Donald Trump Hasn’t Stopped the Bleeding at His Golf Courses

October 12, 2016, 3:31 PM UTC
Donald Trump Visits His Golf Course in Aberdeen
ABERDEEN, SCOTLAND - JUNE 25: Presumptive Republican nominee for US president Donald Trump arrives in a helicopter at Trump International Golf Links on June 25, 2016 in Aberdeen, Scotland. The US presidential hopeful was in Scotland for the reopening of the refurbished Open venue golf resort Trump Turnberry which has undergone an eight month refurbishment as part of an investment thought to be worth in the region of two hundred million pounds. (Photo by Jeff J Mitchell/Getty Images)
Jeff J Mitchell Getty Images

Donald Trump may have ‘stopped the bleeding’ in his poll ratings with his performance in the second presidential debate, but he continues to haemorrhage money in Scotland.

The GOP nominee’s golf courses at Turnberry and in Aberdeenshire both lost money last year, albeit for different reasons, The Times of London reported Wednesday.

Turnberry in Ayrshire, western Scotland, a course that has hosted the Open Championship on four occasions, closed in September last year and only reopened in June after a 200 million pound refurb. As a result, the loss before amortisation, depreciation and foreign exchange factors was 1.65 million pounds ($2.5 million at year-end exchange rates). Missing out on a good part of this year’s season makes it likely that Turnberry will once again lose money this year.

Meanwhile, Trump International Golf Links in Aberdeenshire, lost money for the fourth straight year, although its pretax loss narrowed to 1.1 million pounds on a seven percent rise in revenue to 3 million pounds. Two factors have dogged the Aberdeenshire project this year: first, the local government approved the construction of an offshore wind farm, visible from the course, that Trump says will spoil the view. More importantly, the prospective customer base has been ravaged by the loss of jobs in and around Aberdeen, which is home to the most of U.K.’s oil and gas industry.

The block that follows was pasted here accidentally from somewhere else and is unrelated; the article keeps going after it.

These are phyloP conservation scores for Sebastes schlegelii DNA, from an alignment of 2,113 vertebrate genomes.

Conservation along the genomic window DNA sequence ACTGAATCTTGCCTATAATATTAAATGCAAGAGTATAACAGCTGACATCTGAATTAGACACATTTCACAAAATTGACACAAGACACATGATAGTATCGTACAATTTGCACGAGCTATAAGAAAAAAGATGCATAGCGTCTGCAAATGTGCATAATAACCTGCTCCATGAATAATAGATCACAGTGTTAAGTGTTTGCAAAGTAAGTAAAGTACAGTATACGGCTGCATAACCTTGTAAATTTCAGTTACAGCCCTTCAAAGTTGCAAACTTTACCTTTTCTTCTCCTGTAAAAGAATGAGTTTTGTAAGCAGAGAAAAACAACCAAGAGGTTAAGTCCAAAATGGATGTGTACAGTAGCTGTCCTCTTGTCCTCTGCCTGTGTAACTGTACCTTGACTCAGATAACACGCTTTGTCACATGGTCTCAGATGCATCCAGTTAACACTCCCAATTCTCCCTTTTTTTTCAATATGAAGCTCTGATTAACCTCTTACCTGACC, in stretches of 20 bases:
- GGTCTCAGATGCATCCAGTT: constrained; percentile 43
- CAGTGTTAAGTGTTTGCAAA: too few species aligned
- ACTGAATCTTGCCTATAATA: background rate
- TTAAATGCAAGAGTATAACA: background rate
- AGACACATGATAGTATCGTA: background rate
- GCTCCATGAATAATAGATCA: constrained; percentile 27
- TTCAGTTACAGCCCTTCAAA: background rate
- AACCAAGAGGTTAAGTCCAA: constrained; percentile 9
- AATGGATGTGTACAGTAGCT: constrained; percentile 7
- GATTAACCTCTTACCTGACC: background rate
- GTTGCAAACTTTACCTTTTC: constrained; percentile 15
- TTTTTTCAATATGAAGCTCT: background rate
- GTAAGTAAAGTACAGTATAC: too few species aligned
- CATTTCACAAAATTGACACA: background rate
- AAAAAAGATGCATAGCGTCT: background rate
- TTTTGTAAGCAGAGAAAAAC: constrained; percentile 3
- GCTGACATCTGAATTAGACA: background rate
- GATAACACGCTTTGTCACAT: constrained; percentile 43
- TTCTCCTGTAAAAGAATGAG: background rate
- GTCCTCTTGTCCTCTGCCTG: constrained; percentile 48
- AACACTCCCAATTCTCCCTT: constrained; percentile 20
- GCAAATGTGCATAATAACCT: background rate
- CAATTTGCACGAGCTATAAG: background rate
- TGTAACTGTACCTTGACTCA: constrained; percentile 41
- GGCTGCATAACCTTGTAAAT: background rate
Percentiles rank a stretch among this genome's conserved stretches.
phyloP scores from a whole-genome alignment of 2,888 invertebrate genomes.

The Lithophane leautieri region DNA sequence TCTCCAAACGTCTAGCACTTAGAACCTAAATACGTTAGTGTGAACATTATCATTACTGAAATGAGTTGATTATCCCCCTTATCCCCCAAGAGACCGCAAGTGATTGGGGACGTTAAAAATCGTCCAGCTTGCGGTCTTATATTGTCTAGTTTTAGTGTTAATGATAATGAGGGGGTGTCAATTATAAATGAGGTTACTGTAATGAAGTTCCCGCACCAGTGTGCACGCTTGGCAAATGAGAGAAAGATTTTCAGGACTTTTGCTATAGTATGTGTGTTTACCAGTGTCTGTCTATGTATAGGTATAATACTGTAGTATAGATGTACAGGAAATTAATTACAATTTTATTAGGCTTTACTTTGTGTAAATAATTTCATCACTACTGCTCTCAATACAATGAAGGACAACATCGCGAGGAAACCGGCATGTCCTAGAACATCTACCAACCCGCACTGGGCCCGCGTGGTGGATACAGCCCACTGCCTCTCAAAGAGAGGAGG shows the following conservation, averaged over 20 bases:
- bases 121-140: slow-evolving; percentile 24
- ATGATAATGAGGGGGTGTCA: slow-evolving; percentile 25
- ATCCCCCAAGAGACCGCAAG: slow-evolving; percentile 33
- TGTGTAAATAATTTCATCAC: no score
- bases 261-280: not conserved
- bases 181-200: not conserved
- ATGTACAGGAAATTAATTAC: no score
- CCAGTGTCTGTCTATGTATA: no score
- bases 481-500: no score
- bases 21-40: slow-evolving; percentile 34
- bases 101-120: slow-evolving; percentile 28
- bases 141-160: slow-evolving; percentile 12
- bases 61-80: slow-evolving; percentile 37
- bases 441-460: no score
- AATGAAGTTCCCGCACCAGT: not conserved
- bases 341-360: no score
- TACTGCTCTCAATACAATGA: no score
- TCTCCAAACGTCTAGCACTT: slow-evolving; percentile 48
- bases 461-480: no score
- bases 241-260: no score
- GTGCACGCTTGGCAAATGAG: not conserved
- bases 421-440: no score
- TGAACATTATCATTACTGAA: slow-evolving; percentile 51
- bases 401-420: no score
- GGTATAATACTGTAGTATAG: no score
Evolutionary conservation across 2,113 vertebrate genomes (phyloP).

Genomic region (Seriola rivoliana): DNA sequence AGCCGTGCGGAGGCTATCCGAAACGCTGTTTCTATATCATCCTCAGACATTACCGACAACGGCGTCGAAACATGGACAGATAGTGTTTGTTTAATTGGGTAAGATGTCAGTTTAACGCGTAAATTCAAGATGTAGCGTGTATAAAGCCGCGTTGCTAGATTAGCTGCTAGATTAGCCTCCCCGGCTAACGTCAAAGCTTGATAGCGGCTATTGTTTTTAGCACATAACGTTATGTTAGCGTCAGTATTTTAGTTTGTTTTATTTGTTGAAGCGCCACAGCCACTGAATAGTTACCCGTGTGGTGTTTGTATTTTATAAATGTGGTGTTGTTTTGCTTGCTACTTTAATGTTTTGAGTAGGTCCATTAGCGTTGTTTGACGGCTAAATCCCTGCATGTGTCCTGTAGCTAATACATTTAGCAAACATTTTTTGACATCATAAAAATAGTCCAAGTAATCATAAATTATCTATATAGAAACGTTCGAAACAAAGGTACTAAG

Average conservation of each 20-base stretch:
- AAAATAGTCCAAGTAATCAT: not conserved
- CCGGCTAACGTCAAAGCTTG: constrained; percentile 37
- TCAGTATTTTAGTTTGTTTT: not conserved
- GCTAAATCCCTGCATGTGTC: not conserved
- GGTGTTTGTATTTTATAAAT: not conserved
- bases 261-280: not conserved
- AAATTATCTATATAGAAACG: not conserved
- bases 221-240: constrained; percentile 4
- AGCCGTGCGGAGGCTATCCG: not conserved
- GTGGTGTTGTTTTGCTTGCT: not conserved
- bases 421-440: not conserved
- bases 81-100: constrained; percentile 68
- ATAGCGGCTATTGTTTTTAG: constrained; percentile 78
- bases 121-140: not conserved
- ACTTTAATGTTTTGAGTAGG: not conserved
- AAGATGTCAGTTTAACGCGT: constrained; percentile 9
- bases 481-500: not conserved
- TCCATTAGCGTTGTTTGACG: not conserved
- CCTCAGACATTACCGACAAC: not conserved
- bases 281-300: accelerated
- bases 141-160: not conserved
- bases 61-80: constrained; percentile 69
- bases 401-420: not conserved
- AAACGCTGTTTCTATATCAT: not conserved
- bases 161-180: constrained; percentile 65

Compared to the $916 million loss carryforward in his tax returns two decades back, the Scottish losses are small change to the billionaire developer. The notional foreign exchange loss on his investment since the U.K.’s referendum on leaving the EU (the pound has lost 17% against the dollar since June 23rd) is probably much larger than the operating losses–assuming Trump paid his contractors at Turnberry on time, before the referendum result. If he managed to fend off the invoices till after June 23rd (a trick he used to employ at his casinos in Atlantic City, back in the day) he’ll have saved himself a pretty penny: sterling fell by 11% against the dollar the day after the vote and hasn’t recovered since.



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